The Tailor-Made Man returns to London after its premiere in 1992. This time, a traditional English pub in Soho houses the Hollywood drama of glam and hyperboles amid the whiff of pints and wine.

The play follows the life and career of the late American star, Charles William “Billy” Haines (1900-1973). William Haines (Hugo Plicher) had a short career in film despite a successful box office debut. He was discovered by Metro-Goldwyn-Mayer (‘MGM') but was later forced to quit acting by MGM for refusing to deny his homosexuality. The rise and fall of William Haines and his relationship with Jimmie Shields (Gwithian Evans) drive the main story arc, narrated from Jimmie's perspective. However, Haines remains a somewhat elusive personality despite Hugo Plicher's stunning performance.

Even as Haines was forced to walk out of Hollywood, he remains untroubled and unapologetically self-assured just as he was throughout the play whilst his anxious lover worries ceaselessly and seeks his reassurance. Neither Jimmie as a narrator nor Haines as a character reveals much of the psyche of the cool Hollywood star, which otherwise would have enriched the drama.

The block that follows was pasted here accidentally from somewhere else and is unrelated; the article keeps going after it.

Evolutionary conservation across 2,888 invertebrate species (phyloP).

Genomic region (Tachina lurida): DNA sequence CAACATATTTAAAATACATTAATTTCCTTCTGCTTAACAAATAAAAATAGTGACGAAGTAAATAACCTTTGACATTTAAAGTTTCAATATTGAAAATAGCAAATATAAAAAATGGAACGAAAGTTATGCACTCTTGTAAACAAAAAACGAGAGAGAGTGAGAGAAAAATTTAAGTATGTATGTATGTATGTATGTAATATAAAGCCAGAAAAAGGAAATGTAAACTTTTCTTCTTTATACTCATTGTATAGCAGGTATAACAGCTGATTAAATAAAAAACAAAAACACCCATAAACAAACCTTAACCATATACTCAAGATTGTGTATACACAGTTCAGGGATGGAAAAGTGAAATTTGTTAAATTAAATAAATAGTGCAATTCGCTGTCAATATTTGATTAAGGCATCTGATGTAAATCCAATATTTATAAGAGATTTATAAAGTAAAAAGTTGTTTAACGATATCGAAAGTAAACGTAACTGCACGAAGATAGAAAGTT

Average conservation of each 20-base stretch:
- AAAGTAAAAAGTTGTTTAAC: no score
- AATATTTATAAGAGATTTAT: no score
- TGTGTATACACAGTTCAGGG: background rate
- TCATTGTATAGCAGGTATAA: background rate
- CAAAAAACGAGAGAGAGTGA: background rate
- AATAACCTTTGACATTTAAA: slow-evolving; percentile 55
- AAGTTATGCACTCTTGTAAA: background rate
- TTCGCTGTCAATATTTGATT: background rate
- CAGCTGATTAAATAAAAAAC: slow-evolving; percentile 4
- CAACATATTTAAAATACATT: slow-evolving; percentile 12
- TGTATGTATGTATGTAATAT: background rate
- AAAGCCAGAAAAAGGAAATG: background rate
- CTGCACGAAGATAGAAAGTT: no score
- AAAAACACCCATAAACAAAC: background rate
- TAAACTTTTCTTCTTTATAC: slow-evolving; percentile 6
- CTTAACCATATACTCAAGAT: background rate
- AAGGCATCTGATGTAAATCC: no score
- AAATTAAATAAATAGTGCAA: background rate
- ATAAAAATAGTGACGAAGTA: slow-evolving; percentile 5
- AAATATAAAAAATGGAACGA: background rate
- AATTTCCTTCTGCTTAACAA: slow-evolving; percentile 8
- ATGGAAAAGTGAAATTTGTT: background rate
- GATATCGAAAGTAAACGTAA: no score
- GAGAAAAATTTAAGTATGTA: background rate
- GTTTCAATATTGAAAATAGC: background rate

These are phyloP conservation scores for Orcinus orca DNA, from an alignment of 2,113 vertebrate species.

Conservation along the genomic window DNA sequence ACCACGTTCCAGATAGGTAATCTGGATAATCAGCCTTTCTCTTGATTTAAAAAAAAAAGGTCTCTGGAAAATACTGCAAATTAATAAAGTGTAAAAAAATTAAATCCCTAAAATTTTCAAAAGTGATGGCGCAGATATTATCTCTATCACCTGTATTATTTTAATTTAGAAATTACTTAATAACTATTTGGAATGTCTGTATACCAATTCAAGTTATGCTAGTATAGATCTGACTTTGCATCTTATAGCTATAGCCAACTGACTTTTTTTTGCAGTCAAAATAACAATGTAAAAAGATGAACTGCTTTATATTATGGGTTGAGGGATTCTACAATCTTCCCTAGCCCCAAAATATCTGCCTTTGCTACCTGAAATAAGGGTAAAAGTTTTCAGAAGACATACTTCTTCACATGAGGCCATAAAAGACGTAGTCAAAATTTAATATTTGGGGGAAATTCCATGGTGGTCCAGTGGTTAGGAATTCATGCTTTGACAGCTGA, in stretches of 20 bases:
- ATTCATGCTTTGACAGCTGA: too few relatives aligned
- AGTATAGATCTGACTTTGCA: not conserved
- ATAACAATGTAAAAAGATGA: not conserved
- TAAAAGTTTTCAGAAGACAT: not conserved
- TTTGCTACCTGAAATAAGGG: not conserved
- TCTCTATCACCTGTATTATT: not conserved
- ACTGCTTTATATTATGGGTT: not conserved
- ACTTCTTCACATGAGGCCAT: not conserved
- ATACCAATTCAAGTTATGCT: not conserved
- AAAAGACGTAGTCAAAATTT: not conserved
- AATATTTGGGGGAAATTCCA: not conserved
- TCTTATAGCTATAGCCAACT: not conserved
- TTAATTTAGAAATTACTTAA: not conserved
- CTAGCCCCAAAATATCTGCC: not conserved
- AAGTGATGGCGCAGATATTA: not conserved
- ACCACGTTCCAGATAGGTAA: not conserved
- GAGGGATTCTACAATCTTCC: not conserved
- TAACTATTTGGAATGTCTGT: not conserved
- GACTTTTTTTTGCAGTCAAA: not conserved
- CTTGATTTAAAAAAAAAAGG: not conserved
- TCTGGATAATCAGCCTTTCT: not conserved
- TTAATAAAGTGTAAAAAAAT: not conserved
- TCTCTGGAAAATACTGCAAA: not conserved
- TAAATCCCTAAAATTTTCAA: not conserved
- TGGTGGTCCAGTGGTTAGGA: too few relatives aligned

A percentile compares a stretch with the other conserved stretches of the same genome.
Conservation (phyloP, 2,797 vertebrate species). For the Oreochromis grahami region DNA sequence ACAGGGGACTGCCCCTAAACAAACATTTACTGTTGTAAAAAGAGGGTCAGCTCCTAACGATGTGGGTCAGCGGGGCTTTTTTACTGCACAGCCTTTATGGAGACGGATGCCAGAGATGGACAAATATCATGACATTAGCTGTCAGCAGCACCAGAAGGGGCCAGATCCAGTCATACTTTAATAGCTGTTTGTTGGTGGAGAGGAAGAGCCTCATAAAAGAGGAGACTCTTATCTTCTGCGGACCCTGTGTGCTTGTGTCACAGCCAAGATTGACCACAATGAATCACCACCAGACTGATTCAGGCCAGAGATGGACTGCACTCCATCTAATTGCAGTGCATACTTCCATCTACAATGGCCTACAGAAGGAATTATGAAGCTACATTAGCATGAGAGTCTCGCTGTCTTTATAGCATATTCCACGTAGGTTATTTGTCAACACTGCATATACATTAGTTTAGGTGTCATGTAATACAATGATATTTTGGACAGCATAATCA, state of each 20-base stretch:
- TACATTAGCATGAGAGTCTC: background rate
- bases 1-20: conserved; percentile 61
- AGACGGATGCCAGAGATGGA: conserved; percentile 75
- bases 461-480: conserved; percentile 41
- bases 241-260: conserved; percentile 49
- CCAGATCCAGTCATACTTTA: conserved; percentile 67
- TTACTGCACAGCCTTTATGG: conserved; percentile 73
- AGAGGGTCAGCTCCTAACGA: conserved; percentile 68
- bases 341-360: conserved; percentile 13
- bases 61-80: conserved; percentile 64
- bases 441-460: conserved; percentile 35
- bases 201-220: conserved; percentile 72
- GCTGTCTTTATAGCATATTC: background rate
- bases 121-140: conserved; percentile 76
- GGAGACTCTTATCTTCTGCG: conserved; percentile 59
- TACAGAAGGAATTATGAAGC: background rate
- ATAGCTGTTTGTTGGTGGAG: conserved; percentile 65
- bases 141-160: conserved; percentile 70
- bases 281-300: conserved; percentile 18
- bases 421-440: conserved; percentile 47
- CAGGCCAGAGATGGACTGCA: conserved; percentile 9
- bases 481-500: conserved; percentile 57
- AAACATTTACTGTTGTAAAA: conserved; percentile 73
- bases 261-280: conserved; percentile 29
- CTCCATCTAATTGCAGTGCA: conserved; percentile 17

Claudio Macor, the playwright, offers a condensed and entertaining summary of Haines's dynamic life, but the fast-paced glitz shadows the complexity of the context in which Haines finds himself in—the experience of Hollywood stardom as a gay actor in the face of a then staunchly homophobic industry.

The brilliant performance of the actors and actresses, however, does not fail to awe and amuse, especially in re-enacting the classical Hollywood cinema. Robert McWhir's direction also adds dynamism to the production. The movements and spectacles take good advantage of the pub interior.

Every scene exudes energy and emotions. The set and costumes by David Shields and Janet Hucklro are convincingly ‘Hollywood' and in every way impressive in detail and symbolism. The Tailor-Made Man truly captures ‘Once Upon a Time…in Hollywood' in the most Soho way possible.

The Tailor-Made Man, 9 May – 31 July 2024 at the Stage Door Theatre

Review: Sam Lee